We’ve since spotted many red admirals in the yard, probably because stinging nettles thrive on the north end of our property. It’s the favored plant for red admiral caterpillars, although they’ll also live on other types of nettles. That poses somewhat of a dilemma.
What is a Red Admiral Butterfly?
These colorful butterflies depend on early blooming plants like nettles.
Red Admirals are a common butterfly across much of the temperate globe. They’re found across Europe and Asia, North Africa, Hawaii, and much of North America, especially the eastern half of our continent. The larvae feed on stinging nettles, which may not be native. So, if red admirals need stinging nettles what did they eat before the plant was introduced to North America in the early days of European exploration? It’s not even certain that stinging nettles are exotic. They may have been here all along, or early butterflies may have fed on wood nettles.
We appreciate both the insect and plant here at Winding Pathways. Red admirals add color and movement to the yard, while nettles make delicious eating. It’s the first wild green we harvest each early spring.
Can You Eat Nettles?
Carefully pluck the top three leaves off.
Stinging nettles are ready to harvest early – about the time when chard, spinach, and lettuce are planted. When the nettles are just a few inches tall we pluck off the top three or four leaves. They are called stinging nettles because the plant has tiny hairlike stingers. Walk through a patch in summer wearing shorts and nettles cause instant pain. But it’s temporary and not dangerous. Another name for the plant is the “seven-minute itch.” The sting comes from histamines.
We gather young nettles without getting stung by carefully plucking just the top leaves between our thumb and forefinger and snapping them off. About 100 young nettle tops make two servings. We bring them into the kitchen, rinse them a couple of times, and steam them for just a minute or two. The sting disappears and resulting greens are delicious. Plus they pack a nutritious array of vitamins and are high in protein.
Nettle season is short. By the time the plants are eight or ten inches tall, the new leaves are getting tough. But by then we’re harvesting chard and spinach from the garden.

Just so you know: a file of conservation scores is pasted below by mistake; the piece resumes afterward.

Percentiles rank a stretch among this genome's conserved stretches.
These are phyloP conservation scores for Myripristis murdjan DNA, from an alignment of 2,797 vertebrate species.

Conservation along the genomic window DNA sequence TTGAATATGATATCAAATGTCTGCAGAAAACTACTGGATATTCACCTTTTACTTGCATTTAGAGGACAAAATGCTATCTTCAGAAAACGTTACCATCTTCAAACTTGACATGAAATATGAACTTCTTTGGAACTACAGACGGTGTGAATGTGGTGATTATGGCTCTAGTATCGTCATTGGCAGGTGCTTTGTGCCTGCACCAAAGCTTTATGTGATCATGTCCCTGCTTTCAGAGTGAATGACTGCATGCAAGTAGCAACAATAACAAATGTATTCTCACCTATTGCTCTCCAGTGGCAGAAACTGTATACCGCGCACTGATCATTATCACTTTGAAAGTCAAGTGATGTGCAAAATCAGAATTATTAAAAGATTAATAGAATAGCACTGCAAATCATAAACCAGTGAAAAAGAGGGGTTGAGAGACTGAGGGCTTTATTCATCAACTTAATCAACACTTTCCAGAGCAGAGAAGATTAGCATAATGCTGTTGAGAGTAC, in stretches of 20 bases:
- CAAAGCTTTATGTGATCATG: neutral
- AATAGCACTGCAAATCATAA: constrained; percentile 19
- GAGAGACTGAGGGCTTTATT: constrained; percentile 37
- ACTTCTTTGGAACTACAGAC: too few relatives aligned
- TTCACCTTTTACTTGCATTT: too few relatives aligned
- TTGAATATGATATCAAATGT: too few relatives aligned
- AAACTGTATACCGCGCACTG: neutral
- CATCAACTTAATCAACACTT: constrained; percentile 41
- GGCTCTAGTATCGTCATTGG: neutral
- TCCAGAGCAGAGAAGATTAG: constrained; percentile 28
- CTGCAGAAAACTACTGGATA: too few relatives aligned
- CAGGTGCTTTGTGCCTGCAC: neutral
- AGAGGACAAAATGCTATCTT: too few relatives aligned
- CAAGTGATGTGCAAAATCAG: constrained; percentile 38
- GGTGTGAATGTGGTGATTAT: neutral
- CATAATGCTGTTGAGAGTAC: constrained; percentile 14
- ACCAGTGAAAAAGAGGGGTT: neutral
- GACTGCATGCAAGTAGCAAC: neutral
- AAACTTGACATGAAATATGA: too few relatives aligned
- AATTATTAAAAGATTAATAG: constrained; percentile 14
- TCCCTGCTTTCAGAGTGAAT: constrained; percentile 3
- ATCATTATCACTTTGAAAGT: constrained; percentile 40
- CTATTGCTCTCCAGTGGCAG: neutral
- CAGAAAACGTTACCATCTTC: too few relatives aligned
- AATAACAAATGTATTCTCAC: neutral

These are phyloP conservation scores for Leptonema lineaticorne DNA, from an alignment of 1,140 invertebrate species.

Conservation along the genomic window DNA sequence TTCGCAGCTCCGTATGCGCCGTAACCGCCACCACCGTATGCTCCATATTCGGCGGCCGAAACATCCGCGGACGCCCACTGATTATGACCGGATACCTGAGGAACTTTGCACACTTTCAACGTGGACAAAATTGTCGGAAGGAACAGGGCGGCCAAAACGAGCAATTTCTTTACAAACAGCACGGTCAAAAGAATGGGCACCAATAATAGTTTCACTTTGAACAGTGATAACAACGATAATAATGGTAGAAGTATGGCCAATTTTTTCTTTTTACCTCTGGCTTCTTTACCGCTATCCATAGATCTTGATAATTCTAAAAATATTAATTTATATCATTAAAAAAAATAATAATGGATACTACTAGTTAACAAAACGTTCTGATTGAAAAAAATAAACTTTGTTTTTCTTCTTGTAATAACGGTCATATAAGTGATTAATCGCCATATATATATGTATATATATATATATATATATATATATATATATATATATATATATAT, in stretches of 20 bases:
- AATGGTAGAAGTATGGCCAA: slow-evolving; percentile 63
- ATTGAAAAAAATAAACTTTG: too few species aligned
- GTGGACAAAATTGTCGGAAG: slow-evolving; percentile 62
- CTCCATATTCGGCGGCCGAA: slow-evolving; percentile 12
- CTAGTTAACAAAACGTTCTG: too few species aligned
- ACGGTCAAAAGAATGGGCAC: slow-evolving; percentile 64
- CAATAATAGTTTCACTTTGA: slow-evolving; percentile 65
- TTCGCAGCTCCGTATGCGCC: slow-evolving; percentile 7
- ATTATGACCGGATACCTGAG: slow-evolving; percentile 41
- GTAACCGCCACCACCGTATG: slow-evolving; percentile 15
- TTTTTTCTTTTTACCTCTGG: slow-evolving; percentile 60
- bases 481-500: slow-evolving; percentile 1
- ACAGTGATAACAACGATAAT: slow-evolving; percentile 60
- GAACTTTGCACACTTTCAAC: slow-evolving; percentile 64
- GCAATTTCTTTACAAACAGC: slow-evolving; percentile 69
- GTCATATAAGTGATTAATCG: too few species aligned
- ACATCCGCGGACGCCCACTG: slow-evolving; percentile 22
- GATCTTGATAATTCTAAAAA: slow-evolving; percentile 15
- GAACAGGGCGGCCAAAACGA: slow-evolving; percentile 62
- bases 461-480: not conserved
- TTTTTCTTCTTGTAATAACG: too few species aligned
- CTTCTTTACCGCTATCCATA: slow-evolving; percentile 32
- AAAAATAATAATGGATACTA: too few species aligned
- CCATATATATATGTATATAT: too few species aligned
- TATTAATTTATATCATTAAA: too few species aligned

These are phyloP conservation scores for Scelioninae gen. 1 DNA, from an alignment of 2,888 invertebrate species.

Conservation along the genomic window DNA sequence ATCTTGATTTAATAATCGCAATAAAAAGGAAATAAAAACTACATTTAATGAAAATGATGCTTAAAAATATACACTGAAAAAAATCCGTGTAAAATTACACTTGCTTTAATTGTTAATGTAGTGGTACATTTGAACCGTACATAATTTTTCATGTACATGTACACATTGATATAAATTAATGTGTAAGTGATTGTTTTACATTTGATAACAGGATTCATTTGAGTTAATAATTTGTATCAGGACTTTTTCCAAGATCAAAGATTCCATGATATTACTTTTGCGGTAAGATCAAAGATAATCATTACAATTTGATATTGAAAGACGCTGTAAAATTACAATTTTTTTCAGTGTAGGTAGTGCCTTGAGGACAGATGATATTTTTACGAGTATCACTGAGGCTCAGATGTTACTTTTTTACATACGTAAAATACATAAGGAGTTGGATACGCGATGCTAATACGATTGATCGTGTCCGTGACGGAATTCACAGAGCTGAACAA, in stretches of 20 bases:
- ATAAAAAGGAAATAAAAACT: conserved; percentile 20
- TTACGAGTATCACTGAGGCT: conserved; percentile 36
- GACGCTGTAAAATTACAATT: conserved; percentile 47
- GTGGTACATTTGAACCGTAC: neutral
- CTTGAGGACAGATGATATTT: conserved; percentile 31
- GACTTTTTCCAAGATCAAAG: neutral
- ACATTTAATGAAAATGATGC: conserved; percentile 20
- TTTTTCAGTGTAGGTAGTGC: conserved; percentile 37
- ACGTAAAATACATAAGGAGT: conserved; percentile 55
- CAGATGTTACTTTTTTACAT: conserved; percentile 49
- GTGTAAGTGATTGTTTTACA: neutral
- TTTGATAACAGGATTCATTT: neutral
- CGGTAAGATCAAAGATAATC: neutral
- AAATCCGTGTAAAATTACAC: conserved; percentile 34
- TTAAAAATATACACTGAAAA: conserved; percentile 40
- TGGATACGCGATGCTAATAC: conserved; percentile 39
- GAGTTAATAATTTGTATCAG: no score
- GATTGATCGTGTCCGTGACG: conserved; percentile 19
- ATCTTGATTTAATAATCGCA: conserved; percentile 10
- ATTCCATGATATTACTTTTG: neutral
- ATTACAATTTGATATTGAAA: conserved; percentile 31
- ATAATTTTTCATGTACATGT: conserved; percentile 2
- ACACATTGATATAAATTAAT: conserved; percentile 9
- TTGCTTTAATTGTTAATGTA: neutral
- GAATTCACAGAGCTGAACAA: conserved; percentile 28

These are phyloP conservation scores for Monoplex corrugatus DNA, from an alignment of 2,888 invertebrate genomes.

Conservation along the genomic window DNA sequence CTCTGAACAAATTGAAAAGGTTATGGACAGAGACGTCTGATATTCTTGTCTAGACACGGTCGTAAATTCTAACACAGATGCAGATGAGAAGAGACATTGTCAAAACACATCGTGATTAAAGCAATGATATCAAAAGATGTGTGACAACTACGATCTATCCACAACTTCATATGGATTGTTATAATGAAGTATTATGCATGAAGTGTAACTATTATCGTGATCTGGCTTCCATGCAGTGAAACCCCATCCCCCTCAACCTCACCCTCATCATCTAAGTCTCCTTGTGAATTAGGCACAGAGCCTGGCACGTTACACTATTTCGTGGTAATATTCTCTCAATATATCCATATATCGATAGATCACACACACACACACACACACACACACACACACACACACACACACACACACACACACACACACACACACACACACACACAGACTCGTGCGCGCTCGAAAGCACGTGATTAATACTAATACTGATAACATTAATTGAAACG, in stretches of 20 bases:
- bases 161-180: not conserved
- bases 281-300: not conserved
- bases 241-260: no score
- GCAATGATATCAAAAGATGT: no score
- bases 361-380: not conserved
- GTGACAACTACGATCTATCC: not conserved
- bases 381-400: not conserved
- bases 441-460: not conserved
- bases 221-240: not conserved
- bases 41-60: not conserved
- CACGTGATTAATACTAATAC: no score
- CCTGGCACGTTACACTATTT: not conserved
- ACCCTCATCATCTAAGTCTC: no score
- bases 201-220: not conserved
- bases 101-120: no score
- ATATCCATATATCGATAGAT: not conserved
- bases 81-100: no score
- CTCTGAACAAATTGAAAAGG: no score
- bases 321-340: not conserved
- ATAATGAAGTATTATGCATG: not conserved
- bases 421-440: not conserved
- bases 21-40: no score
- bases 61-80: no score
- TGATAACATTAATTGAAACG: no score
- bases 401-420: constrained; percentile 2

We’re happy to share our yard with both red admirals and nettles. Anyone with a partly shady yard with damp soil might want to start a nettle patch. Wear a pair of gloves and dig up a few and plant them in the yard. They aren’t fussy and will provide excellent table fare and a higher likelihood that the yard will be home to the colorful butterfly.
Years ago, a homeowner visited a garden store and bought plugs of a plant commercially called ground ivy, but most folks today call it Creeping Charlie.
A great ground cover that can get away from you.
In many ways this exotic plant was an ideal ground cover. It’s tough, easy to transport and plant, adaptable to a wide range of conditions, needs no special care, and it spreads like crazy. It only grows a few inches tall so was touted as a plant that, once established, needs no maintenance. And, it attracts valuable pollinators early in the season before other flowering blooms appear.
Creeping Charlie’s benefits are also its curse. It does everything too well. Creeping Charlie doesn’t creep. Rather, it races to cover a yard with astonishing speed, often crowding out more desirable plants.
There are two ways to view Creeping Charlie.
It’s either a pernicious pest or a friend that needs little care. At Winding Pathways, we look at it both ways depending on where it’s growing. When it’s crowding wildflowers or our garden vegetables we rip it out of the ground. In places where it can’t infect a garden or native wildflowers we leave it be and know we won’t need to mow that area often.
Controlling Creeping Charlie
There are lots of ways to control Creeping Charlie. We pull it out of the ground. Roundup and other herbicides kill it, and it’s possible to smother it under black plastic sheeting. Mulch works for a while but soon the plant will thrive on even a thick layer of shredded wood mulch.
A member of the mint family and also known more romantically by an elderly Irish friend as “Gill-Over-the-Ground”, Creeping Charlie is also edible steamed, added to omelets or brewed as a tea.
Other Ground Covers
We prefer ground covers that are less aggressive than Creeping Charlie. One of our favorites is the native Pussy Toes, which grows in patches in our lawn. We planted some when we moved in eight years ago and because we don’t put herbicides on our lawn it is spreading nicely. It is hardy and thrives in dry, sandy soil in baking sun. The hairy, silvery leaves lie close the ground and in spring send up enchanting stems with little “pussy toe” flowers. The Lady Bird Wildflower Center confirms this native plant is widely spread and thrives in open meadows and woodlands and rocky areas. We’ve seen it all over the eastern half of the country and Canada. We love it! Again, it saves mowing, adds color and texture to the landscape and attracts early season pollinators.
We also use Vinca, with its periwinkle flowers, on some parts of our lawn especially areas we do not want to mow. It spreads easily, adds color and texture to the landscape and reduces maintenance.
Pollinators like ants flock to pussytoes.
An excellent ground cover.
Pretty purple violets.
Our lawn actually is a mosaic of many plants. Since we shun herbicides we have a lawn blend of grasses, violets, dandelions, pussytoes, and many other plants. They are all fascinating and help pollinators through the seasons.